- Do Not Excessively Fund Gift. Although it may be painful to watch current estate planning benefits expire unused, clients may best be served by not transferring more of their assets than they can realistically afford. That said, some devices for preserving flexibility and access to gifts may be implemented for certain clients.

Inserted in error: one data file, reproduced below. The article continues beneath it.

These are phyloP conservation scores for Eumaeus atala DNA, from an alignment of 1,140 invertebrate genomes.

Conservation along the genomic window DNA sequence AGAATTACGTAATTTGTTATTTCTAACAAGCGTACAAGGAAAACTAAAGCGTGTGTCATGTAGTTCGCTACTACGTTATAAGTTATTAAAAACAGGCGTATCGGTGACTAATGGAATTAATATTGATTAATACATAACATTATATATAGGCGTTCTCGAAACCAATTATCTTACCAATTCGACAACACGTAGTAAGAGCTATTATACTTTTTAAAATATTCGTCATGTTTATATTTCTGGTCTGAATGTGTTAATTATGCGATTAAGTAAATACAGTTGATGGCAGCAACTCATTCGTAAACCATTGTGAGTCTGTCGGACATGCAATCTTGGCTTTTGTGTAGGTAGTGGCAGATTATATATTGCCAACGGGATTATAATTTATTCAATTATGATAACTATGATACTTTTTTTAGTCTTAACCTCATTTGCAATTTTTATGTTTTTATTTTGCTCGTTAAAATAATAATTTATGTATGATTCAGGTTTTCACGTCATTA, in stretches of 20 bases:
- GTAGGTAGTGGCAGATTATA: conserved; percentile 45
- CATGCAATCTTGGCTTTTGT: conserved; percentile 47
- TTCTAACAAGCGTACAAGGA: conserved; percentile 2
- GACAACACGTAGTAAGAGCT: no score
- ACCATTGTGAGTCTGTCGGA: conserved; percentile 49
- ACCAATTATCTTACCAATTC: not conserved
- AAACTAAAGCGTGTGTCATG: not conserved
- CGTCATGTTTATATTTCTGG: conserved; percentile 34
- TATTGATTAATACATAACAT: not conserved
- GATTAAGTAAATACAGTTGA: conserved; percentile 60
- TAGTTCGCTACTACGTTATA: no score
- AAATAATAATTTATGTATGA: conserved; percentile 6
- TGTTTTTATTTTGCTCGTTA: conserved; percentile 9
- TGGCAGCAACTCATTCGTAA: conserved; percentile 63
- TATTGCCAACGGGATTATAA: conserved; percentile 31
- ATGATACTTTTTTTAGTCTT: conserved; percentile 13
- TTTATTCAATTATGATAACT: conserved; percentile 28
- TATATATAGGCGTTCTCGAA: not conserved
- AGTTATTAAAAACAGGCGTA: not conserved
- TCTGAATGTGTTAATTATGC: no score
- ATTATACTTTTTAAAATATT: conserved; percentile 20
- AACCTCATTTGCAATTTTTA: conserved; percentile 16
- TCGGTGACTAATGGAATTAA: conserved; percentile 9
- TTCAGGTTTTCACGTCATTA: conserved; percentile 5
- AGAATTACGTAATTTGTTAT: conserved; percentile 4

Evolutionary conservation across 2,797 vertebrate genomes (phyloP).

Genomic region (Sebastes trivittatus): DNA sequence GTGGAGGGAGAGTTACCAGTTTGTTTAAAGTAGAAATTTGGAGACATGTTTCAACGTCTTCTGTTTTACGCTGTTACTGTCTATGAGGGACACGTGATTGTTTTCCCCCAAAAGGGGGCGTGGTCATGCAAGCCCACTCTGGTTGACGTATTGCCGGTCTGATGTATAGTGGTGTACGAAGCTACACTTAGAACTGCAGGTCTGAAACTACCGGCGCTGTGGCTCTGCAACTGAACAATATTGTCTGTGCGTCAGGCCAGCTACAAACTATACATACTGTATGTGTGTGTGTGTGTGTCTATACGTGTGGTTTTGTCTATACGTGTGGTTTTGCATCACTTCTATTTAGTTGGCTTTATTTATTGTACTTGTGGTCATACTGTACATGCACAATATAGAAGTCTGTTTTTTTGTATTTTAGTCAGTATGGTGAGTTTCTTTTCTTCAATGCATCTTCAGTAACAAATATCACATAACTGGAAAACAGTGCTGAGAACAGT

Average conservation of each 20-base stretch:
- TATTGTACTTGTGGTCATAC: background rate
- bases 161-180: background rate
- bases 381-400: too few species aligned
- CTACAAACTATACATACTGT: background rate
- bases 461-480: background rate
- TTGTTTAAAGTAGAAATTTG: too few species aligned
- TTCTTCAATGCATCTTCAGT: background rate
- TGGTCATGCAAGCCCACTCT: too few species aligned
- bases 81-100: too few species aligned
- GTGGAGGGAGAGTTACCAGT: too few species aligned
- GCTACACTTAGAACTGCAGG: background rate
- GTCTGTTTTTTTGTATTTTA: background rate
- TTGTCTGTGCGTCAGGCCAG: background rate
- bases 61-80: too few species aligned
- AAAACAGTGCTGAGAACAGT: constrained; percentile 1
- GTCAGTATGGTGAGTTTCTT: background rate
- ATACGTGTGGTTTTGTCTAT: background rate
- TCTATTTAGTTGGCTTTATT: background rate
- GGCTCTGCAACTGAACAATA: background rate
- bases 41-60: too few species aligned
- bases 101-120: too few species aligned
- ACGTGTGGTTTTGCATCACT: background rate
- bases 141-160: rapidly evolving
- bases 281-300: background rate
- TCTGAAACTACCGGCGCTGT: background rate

For More Information
Ultimately, a great estate plan is one tailored to the client’s needs and desires, which takes the above considerations—provided only in summary form—into account as just some of its many facets. For information on how to best create an estate plan that works for you, taking into account the foregoing planning ideas and concerns, please contact any member of the Shartsis Friese Family Wealth Planning group.